Let’s Talk Retinol
When it comes to skincare we’re clear in our belief that one size does not fit all. However, in addition to creating an individualized regimen for your needs, it is also necessary to address how those needs change throughout the year. Given that your skin is a living organ, it is subject to the effects of both internal and external factors. While stress, diet, hormones, and sleep are one area of the conversation, environmental changes like air pollution, weather, and sun exposure are also important to keep in mind.
Because the fall season tends to represent a drop in temperature (at least for us in New York), we often use this time of the year to dive into skin repair. This means addressing sun damage and hyperpigmentation, as well as re-introducing more powerful anti-aging treatments and products.
It’s no secret that retinol is one of the industry’s most beloved skincare powerhouses, especially in the fall. Unfortunately, what many patients do not know is that all retinol products aren’t exactly created equal. To break things down our talented medical aesthetician and all around skincare guru, Catherine Lopresti, is answering some of your most commonly asked questions.
Keep reading for the inside scoop!
What is retinol?
CL: Retinol is a product that contains a derivative of vitamin A. It is typically sold as a liquid serum, gel, or cream, and is applied topically.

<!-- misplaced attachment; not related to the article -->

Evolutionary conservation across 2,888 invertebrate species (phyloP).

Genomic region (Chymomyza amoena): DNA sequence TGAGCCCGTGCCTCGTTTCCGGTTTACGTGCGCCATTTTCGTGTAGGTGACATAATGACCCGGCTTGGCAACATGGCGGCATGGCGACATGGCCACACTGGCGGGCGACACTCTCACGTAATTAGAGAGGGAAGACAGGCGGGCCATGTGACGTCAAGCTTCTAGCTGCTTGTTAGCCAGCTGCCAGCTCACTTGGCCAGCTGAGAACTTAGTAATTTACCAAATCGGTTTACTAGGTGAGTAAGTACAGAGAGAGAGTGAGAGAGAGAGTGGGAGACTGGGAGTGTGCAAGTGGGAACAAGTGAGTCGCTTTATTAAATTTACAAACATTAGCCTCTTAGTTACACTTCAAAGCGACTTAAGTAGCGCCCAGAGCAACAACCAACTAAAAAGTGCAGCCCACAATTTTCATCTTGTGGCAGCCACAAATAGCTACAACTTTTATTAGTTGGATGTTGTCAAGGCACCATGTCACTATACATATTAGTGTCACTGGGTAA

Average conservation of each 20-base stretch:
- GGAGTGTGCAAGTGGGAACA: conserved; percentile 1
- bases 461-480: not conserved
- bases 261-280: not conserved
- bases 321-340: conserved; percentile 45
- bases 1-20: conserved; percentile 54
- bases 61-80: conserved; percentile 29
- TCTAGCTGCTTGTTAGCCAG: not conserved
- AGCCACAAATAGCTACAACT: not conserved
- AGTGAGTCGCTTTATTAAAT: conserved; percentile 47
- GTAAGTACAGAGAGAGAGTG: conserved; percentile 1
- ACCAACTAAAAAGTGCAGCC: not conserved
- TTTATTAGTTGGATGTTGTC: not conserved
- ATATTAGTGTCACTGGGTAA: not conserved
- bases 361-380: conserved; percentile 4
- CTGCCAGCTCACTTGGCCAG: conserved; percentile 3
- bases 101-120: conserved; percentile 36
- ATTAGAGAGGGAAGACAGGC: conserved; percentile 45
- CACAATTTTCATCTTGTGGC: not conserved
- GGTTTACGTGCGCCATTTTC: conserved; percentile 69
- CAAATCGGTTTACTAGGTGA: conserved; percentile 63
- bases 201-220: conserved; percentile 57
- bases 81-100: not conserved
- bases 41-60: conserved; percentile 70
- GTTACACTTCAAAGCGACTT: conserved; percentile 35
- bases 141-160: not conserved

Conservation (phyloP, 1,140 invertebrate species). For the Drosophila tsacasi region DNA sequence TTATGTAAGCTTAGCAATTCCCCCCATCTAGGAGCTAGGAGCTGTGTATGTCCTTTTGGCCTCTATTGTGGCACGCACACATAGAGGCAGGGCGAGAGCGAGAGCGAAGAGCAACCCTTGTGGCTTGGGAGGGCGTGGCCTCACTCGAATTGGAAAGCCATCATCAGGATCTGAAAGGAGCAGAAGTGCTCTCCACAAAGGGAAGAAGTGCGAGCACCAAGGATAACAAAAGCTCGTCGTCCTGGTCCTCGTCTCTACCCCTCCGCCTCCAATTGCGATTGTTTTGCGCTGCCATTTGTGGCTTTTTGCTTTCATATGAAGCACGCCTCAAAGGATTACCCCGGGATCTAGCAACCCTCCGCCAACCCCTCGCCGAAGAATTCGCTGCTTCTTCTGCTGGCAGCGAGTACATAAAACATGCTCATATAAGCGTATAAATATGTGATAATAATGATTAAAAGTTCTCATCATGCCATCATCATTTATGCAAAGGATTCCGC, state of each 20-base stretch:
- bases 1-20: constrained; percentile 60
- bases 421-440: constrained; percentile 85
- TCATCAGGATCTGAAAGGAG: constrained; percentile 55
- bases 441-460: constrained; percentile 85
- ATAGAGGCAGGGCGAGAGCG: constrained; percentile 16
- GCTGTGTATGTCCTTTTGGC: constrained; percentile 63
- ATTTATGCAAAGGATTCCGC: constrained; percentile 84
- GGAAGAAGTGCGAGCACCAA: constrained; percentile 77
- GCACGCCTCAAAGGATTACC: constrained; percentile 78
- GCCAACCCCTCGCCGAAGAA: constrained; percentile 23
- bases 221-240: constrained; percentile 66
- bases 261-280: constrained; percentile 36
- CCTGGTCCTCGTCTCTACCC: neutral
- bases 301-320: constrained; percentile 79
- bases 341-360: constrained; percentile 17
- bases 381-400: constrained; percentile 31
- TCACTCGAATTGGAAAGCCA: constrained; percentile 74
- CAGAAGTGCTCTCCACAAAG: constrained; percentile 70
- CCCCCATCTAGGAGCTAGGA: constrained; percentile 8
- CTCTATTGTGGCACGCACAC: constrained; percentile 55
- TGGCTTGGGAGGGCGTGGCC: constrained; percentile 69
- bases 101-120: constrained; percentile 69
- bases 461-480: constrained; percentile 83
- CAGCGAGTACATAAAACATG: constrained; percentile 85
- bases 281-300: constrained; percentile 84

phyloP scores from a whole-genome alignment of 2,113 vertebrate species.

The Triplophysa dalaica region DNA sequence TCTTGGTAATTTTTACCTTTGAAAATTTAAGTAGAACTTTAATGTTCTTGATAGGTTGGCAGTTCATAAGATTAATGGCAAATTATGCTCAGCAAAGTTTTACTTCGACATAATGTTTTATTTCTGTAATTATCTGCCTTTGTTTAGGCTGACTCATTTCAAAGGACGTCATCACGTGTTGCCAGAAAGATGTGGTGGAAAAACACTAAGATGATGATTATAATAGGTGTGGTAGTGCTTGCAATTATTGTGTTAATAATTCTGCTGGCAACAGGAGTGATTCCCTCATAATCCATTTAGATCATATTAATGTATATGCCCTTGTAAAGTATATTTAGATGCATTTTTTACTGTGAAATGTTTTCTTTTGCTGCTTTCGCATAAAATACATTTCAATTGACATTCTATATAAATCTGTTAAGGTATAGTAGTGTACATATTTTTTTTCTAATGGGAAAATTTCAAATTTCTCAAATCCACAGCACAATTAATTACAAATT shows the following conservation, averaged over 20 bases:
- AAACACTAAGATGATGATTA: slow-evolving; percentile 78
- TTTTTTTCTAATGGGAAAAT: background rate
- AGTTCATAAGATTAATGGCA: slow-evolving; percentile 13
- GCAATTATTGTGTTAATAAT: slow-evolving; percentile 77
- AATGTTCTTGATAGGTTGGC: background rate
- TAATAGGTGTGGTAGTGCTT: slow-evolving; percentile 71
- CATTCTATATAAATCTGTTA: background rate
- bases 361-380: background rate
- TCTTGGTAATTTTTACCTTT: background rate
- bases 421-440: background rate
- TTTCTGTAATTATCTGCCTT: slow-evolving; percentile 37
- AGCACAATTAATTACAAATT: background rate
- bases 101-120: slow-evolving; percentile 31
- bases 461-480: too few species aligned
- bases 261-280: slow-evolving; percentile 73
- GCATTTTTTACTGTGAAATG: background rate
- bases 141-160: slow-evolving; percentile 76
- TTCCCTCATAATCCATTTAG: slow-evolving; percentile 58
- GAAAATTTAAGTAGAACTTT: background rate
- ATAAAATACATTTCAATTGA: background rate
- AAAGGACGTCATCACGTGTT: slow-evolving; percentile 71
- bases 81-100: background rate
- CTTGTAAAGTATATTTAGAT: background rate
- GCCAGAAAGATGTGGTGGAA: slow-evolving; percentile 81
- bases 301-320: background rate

What does retinol do?
CL: The main purpose of retinol is to increase the rate of skin cell turnover. This process involves the rapid shedding of older cells that can typically cause clogged pores or dull complexion. In place of those cells are newer, plumper cells that stay closer to the surface of the skin for a glowing complexion. When used long term, retinol can help to increase collagen and elastin. (This is why we consider it a great tool for anti-aging!)
What is the difference between over-the-counter (OTC) retinol and medical grade products?
CL: Retinols that are sold over-the-counter at your local drug store are typically buffered with other ingredients and offer much lower strengths than those sold in a medical setting. For example, products like our ProBLUE MD Age-Defying Retinol Serum and our Body Tightening Retinol Cream are formulated with all-trans retinol, which is less irritating to the skin, and more effective in terms of collagen production.
When it comes to medical-grade products there is also a quality control element that helps to ensure that the products you are investing in meet a specific standard. Every bottle has to have the same level of active ingredients, so you can rest assured that you are receiving exactly what is being marketed to you.
How to use retinol?
CL: We typically recommend retinol be used during a patient’s evening routine (unless your provider has you on a more aggressive regimen for stubborn skin conditions). To apply, massage a small amount into the skin, avoiding the eyes and neck. I generally also advise patients to use this product last.
Who shouldn’t use retinol?
CL: Those who are pregnant or breast-feeding, as well as anyone who is or has used Accutane in the last 6 months should avoid all retinoids.
What else should patients and consumers keep in mind when it comes to retinol?
CL: All retinoids come with side effects and reactions. These are most often anticipated, and it is our job as providers to educate our patients so that they can properly manage them. While we do have tips and offer products to help mitigate concerns like dryness or flaking, I still always say that the best way to handle retinol is TIME. Continued use is truly the key to reaping the amazing benefits of retinol. So trust the process, and of course, your provider!